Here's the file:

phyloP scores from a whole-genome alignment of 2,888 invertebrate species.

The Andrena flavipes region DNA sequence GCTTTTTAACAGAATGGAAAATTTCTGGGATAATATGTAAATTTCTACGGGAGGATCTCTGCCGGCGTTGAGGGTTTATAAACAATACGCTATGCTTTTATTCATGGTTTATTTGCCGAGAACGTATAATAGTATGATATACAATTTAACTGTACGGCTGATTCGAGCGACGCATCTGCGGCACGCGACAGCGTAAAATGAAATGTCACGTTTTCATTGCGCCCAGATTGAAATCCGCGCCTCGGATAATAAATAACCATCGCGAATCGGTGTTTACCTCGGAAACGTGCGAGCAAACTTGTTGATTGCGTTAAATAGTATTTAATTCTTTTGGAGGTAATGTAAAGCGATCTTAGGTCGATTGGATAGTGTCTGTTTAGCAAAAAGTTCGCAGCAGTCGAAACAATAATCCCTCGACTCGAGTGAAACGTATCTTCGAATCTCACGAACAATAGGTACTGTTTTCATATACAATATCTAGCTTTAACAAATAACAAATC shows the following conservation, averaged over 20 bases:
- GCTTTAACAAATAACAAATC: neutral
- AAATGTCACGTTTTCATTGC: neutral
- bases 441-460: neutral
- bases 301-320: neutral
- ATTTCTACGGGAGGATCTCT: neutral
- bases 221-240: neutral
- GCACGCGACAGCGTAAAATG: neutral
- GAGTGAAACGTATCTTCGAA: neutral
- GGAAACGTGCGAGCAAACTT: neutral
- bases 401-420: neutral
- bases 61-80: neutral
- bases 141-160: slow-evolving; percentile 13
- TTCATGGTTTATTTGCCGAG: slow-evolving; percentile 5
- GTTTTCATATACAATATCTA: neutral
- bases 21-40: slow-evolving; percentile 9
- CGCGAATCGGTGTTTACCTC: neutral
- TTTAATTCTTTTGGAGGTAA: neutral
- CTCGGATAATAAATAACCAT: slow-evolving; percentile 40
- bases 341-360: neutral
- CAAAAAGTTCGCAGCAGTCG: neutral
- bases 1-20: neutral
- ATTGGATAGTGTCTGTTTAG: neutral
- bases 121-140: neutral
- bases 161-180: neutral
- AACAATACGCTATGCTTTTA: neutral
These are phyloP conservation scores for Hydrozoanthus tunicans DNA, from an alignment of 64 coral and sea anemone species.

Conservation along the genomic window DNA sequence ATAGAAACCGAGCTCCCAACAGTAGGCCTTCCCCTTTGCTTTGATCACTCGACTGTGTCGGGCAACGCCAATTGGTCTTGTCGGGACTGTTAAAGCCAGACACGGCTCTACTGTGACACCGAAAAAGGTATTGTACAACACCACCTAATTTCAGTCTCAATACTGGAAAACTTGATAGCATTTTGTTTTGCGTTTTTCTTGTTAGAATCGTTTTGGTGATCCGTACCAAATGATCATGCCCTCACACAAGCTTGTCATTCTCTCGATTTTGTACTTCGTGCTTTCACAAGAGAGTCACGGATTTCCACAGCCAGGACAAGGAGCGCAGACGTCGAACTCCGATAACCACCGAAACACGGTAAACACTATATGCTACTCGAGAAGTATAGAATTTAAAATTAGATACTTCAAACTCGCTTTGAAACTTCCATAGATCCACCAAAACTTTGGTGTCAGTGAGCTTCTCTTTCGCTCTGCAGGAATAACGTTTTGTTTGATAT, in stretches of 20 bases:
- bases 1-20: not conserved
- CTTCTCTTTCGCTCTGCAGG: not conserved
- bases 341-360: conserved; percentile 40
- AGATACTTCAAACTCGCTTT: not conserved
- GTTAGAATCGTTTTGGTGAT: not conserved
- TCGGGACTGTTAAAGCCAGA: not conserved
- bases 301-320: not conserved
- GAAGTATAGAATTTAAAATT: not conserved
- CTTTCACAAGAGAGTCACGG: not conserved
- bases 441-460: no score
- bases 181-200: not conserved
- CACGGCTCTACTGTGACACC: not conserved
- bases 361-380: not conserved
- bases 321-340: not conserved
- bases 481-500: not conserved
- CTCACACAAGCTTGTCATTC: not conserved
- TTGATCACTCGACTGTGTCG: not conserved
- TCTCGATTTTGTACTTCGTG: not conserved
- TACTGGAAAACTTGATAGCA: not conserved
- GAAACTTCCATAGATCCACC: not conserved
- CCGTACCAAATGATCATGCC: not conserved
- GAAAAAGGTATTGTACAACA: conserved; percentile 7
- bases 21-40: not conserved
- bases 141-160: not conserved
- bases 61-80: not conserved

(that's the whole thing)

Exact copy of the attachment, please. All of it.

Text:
phyloP scores from a whole-genome alignment of 2,888 invertebrate species.

The Andrena flavipes region DNA sequence GCTTTTTAACAGAATGGAAAATTTCTGGGATAATATGTAAATTTCTACGGGAGGATCTCTGCCGGCGTTGAGGGTTTATAAACAATACGCTATGCTTTTATTCATGGTTTATTTGCCGAGAACGTATAATAGTATGATATACAATTTAACTGTACGGCTGATTCGAGCGACGCATCTGCGGCACGCGACAGCGTAAAATGAAATGTCACGTTTTCATTGCGCCCAGATTGAAATCCGCGCCTCGGATAATAAATAACCATCGCGAATCGGTGTTTACCTCGGAAACGTGCGAGCAAACTTGTTGATTGCGTTAAATAGTATTTAATTCTTTTGGAGGTAATGTAAAGCGATCTTAGGTCGATTGGATAGTGTCTGTTTAGCAAAAAGTTCGCAGCAGTCGAAACAATAATCCCTCGACTCGAGTGAAACGTATCTTCGAATCTCACGAACAATAGGTACTGTTTTCATATACAATATCTAGCTTTAACAAATAACAAATC shows the following conservation, averaged over 20 bases:
- GCTTTAACAAATAACAAATC: neutral
- AAATGTCACGTTTTCATTGC: neutral
- bases 441-460: neutral
- bases 301-320: neutral
- ATTTCTACGGGAGGATCTCT: neutral
- bases 221-240: neutral
- GCACGCGACAGCGTAAAATG: neutral
- GAGTGAAACGTATCTTCGAA: neutral
- GGAAACGTGCGAGCAAACTT: neutral
- bases 401-420: neutral
- bases 61-80: neutral
- bases 141-160: slow-evolving; percentile 13
- TTCATGGTTTATTTGCCGAG: slow-evolving; percentile 5
- GTTTTCATATACAATATCTA: neutral
- bases 21-40: slow-evolving; percentile 9
- CGCGAATCGGTGTTTACCTC: neutral
- TTTAATTCTTTTGGAGGTAA: neutral
- CTCGGATAATAAATAACCAT: slow-evolving; percentile 40
- bases 341-360: neutral
- CAAAAAGTTCGCAGCAGTCG: neutral
- bases 1-20: neutral
- ATTGGATAGTGTCTGTTTAG: neutral
- bases 121-140: neutral
- bases 161-180: neutral
- AACAATACGCTATGCTTTTA: neutral
These are phyloP conservation scores for Hydrozoanthus tunicans DNA, from an alignment of 64 coral and sea anemone species.

Conservation along the genomic window DNA sequence ATAGAAACCGAGCTCCCAACAGTAGGCCTTCCCCTTTGCTTTGATCACTCGACTGTGTCGGGCAACGCCAATTGGTCTTGTCGGGACTGTTAAAGCCAGACACGGCTCTACTGTGACACCGAAAAAGGTATTGTACAACACCACCTAATTTCAGTCTCAATACTGGAAAACTTGATAGCATTTTGTTTTGCGTTTTTCTTGTTAGAATCGTTTTGGTGATCCGTACCAAATGATCATGCCCTCACACAAGCTTGTCATTCTCTCGATTTTGTACTTCGTGCTTTCACAAGAGAGTCACGGATTTCCACAGCCAGGACAAGGAGCGCAGACGTCGAACTCCGATAACCACCGAAACACGGTAAACACTATATGCTACTCGAGAAGTATAGAATTTAAAATTAGATACTTCAAACTCGCTTTGAAACTTCCATAGATCCACCAAAACTTTGGTGTCAGTGAGCTTCTCTTTCGCTCTGCAGGAATAACGTTTTGTTTGATAT, in stretches of 20 bases:
- bases 1-20: not conserved
- CTTCTCTTTCGCTCTGCAGG: not conserved
- bases 341-360: conserved; percentile 40
- AGATACTTCAAACTCGCTTT: not conserved
- GTTAGAATCGTTTTGGTGAT: not conserved
- TCGGGACTGTTAAAGCCAGA: not conserved
- bases 301-320: not conserved
- GAAGTATAGAATTTAAAATT: not conserved
- CTTTCACAAGAGAGTCACGG: not conserved
- bases 441-460: no score
- bases 181-200: not conserved
- CACGGCTCTACTGTGACACC: not conserved
- bases 361-380: not conserved
- bases 321-340: not conserved
- bases 481-500: not conserved
- CTCACACAAGCTTGTCATTC: not conserved
- TTGATCACTCGACTGTGTCG: not conserved
- TCTCGATTTTGTACTTCGTG: not conserved
- TACTGGAAAACTTGATAGCA: not conserved
- GAAACTTCCATAGATCCACC: not conserved
- CCGTACCAAATGATCATGCC: not conserved
- GAAAAAGGTATTGTACAACA: conserved; percentile 7
- bases 21-40: not conserved
- bases 141-160: not conserved
- bases 61-80: not conserved